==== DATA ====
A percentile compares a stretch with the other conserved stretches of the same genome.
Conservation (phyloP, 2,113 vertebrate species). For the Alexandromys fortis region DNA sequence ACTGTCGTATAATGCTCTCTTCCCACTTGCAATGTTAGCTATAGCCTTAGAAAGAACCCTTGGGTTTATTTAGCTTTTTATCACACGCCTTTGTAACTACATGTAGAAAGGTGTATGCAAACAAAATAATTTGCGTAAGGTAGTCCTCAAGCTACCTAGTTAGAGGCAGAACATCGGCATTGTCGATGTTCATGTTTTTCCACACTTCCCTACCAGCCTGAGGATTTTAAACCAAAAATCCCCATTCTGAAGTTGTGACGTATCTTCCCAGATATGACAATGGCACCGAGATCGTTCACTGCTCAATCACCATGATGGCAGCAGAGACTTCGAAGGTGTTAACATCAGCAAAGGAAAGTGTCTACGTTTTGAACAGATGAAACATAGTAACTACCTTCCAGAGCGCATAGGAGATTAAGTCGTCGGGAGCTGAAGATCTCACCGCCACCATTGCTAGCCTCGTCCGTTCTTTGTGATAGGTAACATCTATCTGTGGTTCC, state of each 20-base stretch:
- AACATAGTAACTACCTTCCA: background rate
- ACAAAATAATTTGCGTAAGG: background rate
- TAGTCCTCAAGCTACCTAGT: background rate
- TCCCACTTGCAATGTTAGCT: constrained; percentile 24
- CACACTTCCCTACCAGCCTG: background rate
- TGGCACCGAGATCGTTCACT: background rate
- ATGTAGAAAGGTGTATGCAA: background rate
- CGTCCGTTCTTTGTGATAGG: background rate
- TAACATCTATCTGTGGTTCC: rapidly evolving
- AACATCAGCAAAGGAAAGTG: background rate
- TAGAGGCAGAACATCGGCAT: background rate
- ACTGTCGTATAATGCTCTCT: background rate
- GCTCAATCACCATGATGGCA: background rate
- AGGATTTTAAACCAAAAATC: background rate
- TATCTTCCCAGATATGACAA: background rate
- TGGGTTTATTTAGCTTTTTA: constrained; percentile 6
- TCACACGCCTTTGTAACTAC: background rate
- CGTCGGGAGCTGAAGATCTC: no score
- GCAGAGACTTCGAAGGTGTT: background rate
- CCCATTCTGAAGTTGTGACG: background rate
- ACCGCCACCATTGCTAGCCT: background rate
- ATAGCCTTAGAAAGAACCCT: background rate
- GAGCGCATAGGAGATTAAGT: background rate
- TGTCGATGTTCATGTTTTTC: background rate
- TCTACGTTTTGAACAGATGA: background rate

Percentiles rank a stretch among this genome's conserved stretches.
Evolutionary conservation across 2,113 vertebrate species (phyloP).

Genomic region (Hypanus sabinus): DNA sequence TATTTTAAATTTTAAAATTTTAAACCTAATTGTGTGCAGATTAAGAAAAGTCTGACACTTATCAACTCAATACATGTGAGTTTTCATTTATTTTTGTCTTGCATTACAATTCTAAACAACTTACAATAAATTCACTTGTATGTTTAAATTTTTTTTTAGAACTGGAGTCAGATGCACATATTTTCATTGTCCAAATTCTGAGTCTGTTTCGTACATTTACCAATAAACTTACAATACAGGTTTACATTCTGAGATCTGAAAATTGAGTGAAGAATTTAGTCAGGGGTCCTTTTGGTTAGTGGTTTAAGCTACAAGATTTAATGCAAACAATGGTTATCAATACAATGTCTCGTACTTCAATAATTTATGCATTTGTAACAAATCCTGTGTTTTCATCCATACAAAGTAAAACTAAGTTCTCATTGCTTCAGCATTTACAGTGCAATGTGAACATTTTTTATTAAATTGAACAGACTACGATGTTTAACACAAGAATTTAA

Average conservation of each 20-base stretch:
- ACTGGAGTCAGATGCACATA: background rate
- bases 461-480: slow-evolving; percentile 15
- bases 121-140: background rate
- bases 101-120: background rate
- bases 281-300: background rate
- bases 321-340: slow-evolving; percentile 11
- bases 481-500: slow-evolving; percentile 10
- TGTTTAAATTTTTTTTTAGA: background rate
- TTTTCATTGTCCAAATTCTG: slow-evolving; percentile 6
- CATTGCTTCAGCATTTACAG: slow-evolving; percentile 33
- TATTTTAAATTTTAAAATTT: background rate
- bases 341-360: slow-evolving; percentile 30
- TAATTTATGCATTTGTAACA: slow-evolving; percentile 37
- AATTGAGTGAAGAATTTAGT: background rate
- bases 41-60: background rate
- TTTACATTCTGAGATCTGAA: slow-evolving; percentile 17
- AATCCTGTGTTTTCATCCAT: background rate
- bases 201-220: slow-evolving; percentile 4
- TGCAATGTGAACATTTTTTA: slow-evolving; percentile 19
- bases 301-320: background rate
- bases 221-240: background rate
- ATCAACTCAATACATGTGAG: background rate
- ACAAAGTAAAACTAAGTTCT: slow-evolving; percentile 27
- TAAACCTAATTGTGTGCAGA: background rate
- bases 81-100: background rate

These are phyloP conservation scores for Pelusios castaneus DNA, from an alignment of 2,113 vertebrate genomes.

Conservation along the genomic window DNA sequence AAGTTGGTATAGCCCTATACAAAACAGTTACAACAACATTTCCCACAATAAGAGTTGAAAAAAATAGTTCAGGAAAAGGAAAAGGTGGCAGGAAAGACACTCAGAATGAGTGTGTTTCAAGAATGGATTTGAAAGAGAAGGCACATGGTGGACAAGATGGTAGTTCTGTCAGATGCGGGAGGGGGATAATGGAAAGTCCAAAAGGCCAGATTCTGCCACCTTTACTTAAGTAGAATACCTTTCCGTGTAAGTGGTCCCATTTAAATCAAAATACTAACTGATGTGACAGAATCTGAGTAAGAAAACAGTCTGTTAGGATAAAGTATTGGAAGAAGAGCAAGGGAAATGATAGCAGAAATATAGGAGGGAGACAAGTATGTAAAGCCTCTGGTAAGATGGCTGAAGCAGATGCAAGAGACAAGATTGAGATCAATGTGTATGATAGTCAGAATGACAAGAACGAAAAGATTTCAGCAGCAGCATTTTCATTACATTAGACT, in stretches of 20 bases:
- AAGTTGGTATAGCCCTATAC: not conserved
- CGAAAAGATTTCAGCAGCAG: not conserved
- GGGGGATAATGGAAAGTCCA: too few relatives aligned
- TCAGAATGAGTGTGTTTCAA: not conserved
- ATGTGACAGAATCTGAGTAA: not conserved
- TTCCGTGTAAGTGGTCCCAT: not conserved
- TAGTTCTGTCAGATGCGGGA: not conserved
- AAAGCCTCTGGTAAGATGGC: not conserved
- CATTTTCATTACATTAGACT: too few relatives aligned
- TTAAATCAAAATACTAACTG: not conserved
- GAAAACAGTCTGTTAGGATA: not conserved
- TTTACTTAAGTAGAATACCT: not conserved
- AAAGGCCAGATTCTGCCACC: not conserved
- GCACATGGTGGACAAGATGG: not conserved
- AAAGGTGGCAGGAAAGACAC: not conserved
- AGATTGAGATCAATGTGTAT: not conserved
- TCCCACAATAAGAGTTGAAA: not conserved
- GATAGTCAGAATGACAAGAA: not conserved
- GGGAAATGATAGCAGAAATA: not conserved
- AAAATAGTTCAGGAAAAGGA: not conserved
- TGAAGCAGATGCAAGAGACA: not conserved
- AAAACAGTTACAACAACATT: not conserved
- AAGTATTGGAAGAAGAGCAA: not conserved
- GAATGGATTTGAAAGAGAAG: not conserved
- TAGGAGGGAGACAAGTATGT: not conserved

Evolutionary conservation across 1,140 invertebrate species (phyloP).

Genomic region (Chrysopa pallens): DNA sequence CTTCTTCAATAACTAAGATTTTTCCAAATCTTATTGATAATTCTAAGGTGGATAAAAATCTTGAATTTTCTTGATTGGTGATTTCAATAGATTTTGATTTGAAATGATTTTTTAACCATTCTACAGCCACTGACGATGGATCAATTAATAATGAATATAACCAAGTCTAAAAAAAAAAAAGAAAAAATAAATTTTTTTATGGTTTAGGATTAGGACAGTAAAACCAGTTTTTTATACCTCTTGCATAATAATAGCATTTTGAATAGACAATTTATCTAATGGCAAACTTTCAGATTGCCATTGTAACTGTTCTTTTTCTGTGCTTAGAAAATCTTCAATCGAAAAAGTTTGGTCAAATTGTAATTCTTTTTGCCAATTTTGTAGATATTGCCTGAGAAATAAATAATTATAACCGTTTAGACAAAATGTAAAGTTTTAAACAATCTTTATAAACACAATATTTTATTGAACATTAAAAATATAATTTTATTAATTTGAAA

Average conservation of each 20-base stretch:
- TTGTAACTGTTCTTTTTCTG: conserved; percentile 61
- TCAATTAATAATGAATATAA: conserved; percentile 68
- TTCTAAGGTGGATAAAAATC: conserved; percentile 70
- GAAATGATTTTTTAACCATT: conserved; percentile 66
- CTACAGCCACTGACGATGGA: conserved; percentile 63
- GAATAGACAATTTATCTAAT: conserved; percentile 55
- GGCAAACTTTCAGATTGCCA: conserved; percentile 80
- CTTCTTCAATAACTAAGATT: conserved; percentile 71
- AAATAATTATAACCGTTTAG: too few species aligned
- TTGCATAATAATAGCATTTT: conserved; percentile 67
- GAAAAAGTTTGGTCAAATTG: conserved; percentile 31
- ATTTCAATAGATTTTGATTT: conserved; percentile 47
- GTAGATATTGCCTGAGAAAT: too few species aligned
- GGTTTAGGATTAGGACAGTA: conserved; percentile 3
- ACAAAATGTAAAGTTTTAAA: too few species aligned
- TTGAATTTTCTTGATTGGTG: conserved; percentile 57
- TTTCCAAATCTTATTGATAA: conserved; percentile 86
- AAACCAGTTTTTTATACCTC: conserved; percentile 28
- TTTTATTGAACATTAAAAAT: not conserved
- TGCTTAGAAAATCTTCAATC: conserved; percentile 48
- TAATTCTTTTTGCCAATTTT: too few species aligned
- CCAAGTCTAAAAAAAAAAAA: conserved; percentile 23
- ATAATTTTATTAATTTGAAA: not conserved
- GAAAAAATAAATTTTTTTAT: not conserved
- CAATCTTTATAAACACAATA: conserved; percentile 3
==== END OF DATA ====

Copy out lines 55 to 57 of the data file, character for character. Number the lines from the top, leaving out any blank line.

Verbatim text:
- TAAACCTAATTGTGTGCAGA: background rate
- bases 81-100: background rate

These are phyloP conservation scores for Pelusios castaneus DNA, from an alignment of 2,113 vertebrate genomes.